NC Tourism report reveals economic impact of COVID
by Think Currituck, on 5/10/21 2:18 PM
Visit North Carolina's commissioned report about tourism during 2020 underscores how the COVID-19 pandemic affected this significant source of income for the state.
Tourists' spending declined 32 percent last year.
Up until then, the state had been enjoying a decade-long series of spending performances. Further, people visiting North Carolina in 2020 spent $19.96 billion. Of that amount, stateside travelers contributed $19.7 billion, a 29.5 percent decline from the nearly $28 billion spent in 2019; international visitors gave $268 million, which is down 79.4 percent from the year before.
As would be expected, the workforce dedicated to tourism also went down; it declined 26.4 percent to 178,700 positions.
The payroll was at $6.4 billion, which was nearly a 25 percent decrease from 2019, regarded as a record-breaking year. The state and local governing bodies experienced drops in tax revenues made through visitors, going from $2.4 billion in 2019 to $1.8 billion in 2020.
This accounting and other details, performed by the U.S. Travel Association and Tourism Economics, was released on May 5 by the state's Department of Commerce. Visit North Carolina is a facet of the Economic Development Partnership of North Carolina (EDPNC), which in turn is a contracted partner of Commerce.
NC Commerce Secretary Machelle Baker Sanders said in reaction to the report, “The recovery of our tourism industry is essential to the state’s economic well-being. More than 45,000 small businesses across North Carolina rely on what visitors spend, on everything from lodging and dining to transportation, recreation and retail. Jobs across all 100 counties need visitors to thrive.”
She added that because of tourism dollars to state and local tax revenue, such as hotels and food services, each North Carolinian resident experiences approximately $170 in savings annually.
EDPNC's CEO Christopher Chung stated, “For generations, North Carolina has banked on tourism’s contributions to the local and statewide economy and to the livelihoods of thousands of residents. We hope that with continued progress in the fight against COVID-19, we can work together to restore the vitality of an industry that benefits every corner of the state.”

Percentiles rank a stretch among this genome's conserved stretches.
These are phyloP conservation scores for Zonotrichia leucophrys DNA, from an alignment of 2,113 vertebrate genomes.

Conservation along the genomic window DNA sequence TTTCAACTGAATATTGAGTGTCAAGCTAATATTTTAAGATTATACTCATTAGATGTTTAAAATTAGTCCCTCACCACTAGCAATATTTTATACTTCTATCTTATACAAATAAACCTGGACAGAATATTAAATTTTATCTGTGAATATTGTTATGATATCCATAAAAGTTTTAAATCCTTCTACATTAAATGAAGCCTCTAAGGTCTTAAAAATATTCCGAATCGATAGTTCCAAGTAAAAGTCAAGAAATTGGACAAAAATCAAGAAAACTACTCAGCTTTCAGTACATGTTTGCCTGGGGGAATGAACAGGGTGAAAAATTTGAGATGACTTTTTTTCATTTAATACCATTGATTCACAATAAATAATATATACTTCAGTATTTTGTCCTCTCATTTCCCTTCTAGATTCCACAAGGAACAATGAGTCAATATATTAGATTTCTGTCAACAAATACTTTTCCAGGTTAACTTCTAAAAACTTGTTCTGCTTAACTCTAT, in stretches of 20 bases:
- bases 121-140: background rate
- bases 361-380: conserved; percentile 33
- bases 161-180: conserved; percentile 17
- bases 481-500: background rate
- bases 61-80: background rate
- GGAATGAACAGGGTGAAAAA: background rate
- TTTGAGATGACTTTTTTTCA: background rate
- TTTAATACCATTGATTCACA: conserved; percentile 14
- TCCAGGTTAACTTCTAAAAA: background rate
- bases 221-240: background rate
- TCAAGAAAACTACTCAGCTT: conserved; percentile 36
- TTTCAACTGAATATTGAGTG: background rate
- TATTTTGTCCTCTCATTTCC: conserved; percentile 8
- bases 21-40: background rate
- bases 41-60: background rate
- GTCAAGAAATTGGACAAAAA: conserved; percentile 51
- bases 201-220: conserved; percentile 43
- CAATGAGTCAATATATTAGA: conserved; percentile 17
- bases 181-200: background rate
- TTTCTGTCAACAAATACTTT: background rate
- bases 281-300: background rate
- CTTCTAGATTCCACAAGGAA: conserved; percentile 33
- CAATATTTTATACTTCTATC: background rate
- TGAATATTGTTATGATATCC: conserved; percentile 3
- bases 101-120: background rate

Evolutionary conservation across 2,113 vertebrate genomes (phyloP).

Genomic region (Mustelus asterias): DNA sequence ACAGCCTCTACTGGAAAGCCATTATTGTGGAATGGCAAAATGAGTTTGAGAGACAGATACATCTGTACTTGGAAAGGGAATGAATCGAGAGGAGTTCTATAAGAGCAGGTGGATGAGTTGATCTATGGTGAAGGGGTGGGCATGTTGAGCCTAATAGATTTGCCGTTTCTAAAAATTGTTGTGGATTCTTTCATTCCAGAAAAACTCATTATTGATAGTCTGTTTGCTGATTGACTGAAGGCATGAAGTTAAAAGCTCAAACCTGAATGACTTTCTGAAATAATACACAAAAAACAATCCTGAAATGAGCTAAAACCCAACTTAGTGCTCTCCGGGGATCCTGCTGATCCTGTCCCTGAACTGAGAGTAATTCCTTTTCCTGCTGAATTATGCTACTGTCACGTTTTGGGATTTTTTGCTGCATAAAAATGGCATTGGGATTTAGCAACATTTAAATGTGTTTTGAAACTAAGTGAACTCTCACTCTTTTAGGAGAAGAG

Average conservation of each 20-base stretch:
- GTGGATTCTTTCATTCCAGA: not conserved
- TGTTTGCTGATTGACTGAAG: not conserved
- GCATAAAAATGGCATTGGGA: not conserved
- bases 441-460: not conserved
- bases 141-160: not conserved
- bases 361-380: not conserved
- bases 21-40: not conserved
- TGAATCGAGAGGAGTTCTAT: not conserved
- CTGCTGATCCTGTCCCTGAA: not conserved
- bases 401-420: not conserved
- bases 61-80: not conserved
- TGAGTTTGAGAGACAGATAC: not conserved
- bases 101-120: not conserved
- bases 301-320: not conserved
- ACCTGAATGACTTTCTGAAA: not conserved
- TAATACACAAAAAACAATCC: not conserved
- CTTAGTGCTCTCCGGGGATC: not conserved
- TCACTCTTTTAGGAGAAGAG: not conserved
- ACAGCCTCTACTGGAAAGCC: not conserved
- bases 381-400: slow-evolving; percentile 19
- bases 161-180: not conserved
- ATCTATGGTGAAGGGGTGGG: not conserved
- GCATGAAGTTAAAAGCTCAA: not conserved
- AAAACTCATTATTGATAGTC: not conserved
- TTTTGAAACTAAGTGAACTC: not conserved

There are encouraging reasons for optimism.
In late April, Gov. Roy Cooper announced an official relaxation of regulations concerning the wearing of masks and public socializing. This was based on North Carolinians following guidelines and getting vaccinated, both which have helped to improve COVID-19-related trends. Should progress be maintained or, better still, increased in those areas, the governor could further lift restrictions.
Visit NC has also felt confident enough to start in April its campaign, “Get Back to a Better Place,” which is intended to encourage residents and visitors to explore North Carolina.
In Currituck County's strategy and marketing plan for 2020-2021, the report noted that when the region felt comfortable enough in May 2020 to allow visitors, “... we saw unprecedented demand for vacation rental accommodations in Corolla. We are enjoying an occupancy rate that we have not seen for many years. No one predicted this, no one expected this, but we are all grateful for these intrepid vacationers. COVID-19 is still with us, so we are adjusting our marketing strategy and looking for new and unique marketing programs and tactics.”
Wit Tuttle, director of Visit NC, said, “With the vaccine rollout and improved metrics in the fight against COVID-19, we’re eager to jump-start the recovery of the North Carolina tourism industry. It might be a long road, but given our state’s resiliency and its vast appeal to travelers, we have confidence in a comeback that will bring us back to a better place.”